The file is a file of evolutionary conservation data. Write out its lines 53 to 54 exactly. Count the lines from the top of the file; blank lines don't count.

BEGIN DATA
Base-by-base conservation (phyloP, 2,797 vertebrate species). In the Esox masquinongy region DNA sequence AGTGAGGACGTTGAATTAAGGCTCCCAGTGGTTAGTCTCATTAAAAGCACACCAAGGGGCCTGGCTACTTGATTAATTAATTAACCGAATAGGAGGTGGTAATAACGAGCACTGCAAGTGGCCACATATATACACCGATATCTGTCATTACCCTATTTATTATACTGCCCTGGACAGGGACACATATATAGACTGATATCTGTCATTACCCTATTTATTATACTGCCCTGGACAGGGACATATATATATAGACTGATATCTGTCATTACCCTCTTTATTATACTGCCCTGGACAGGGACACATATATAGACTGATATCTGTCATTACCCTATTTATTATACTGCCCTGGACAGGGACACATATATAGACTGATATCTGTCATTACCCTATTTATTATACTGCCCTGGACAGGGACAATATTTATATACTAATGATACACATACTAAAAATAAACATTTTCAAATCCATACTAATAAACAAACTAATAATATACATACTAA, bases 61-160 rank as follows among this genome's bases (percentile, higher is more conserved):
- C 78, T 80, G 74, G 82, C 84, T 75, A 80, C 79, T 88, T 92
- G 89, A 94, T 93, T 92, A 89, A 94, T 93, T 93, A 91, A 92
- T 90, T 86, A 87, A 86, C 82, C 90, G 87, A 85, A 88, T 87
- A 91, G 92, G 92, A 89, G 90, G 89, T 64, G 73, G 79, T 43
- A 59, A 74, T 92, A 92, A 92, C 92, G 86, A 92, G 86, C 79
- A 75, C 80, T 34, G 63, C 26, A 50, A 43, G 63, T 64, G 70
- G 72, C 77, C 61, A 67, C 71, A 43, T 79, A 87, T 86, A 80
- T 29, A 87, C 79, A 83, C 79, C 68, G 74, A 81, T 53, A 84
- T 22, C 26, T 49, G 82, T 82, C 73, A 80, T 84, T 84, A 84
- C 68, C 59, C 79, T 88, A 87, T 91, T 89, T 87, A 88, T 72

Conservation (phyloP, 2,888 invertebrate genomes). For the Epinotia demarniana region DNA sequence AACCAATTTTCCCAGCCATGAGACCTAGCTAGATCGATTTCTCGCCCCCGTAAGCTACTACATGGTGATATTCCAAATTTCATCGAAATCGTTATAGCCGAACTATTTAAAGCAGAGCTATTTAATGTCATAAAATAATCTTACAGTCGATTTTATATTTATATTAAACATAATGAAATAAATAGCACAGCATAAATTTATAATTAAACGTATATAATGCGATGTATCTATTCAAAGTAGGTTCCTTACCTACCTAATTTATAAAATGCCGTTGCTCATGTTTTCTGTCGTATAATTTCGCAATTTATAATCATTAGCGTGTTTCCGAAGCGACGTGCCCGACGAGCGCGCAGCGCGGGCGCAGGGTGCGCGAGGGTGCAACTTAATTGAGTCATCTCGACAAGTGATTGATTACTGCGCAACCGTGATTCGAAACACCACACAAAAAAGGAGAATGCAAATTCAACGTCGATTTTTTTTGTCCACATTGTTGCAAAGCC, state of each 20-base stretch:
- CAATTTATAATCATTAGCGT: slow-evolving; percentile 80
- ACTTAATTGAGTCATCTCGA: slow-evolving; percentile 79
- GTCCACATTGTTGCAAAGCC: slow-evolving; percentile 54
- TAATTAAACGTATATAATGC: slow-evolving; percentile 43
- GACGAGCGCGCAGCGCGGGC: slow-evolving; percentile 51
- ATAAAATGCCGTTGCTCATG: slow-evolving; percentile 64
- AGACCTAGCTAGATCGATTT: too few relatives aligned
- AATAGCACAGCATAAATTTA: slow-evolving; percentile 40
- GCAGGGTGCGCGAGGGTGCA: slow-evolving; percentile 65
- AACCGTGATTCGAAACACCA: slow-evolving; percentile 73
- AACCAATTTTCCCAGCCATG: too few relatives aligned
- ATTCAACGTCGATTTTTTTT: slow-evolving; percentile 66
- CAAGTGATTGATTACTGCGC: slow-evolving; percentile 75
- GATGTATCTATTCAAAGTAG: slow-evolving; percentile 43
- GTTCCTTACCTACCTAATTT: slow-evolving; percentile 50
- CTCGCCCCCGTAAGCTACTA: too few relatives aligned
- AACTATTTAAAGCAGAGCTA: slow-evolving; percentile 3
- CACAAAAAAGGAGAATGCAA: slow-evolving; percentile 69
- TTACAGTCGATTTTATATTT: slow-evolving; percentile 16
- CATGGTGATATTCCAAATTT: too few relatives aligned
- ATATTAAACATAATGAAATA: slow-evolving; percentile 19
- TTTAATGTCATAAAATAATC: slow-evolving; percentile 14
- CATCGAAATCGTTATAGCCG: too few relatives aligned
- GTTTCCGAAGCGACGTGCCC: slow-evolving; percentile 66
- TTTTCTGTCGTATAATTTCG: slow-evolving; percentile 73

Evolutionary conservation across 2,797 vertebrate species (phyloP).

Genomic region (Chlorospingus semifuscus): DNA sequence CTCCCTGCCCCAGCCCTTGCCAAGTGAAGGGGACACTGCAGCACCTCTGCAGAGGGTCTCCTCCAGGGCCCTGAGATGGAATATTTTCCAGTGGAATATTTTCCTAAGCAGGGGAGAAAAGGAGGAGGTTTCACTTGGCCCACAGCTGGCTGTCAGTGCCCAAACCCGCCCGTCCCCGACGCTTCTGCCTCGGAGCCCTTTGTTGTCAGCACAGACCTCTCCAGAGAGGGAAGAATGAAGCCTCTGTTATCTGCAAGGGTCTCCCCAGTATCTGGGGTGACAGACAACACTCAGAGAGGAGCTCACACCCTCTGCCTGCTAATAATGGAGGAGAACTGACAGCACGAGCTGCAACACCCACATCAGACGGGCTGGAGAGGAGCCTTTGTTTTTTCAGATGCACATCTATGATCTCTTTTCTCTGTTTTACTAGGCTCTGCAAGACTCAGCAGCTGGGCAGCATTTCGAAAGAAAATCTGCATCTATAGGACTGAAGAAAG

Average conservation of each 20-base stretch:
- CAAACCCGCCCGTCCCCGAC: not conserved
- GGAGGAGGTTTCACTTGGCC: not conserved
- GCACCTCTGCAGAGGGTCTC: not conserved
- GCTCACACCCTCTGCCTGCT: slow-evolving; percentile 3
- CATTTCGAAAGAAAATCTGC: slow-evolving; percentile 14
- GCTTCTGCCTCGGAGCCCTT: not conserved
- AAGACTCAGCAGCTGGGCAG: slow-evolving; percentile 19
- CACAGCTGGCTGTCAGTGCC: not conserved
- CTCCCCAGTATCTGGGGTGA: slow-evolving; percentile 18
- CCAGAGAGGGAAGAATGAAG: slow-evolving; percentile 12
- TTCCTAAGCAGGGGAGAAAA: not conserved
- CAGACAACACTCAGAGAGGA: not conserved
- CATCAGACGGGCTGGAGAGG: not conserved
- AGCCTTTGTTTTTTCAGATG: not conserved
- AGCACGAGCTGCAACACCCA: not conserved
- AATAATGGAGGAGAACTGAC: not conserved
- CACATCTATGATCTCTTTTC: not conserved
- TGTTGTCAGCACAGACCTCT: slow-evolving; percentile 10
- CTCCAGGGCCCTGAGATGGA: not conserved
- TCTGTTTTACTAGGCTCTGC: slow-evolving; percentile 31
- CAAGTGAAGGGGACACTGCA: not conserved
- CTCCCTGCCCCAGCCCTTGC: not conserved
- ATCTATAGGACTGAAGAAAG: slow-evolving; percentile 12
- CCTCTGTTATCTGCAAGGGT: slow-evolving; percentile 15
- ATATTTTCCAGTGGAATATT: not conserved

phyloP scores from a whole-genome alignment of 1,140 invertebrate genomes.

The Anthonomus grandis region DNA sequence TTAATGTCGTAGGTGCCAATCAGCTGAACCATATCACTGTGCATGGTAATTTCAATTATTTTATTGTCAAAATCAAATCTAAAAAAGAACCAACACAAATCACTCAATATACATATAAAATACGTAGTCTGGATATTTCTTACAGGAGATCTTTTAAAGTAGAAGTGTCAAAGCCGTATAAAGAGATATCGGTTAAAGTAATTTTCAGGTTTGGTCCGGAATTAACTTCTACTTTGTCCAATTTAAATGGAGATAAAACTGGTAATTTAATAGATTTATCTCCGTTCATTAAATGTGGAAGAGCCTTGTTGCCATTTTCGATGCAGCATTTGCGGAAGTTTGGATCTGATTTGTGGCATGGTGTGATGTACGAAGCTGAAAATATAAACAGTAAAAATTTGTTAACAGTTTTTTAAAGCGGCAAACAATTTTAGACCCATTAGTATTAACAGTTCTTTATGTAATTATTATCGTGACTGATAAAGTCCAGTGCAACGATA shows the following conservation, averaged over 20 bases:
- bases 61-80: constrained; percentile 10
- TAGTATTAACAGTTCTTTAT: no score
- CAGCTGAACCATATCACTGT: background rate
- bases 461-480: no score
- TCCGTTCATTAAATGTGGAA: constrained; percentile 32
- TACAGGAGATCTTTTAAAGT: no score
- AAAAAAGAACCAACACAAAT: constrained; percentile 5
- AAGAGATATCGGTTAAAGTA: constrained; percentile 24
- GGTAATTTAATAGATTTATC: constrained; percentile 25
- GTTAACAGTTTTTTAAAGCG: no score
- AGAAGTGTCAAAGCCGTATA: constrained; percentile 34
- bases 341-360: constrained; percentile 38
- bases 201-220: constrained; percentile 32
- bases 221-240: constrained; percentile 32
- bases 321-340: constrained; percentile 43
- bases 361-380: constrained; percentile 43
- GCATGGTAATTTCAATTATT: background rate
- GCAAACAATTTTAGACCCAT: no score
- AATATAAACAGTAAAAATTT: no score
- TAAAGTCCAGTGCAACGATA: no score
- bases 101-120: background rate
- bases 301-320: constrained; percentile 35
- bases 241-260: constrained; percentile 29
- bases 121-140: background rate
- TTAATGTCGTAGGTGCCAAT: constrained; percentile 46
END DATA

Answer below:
- CATCAGACGGGCTGGAGAGG: not conserved
- AGCCTTTGTTTTTTCAGATG: not conserved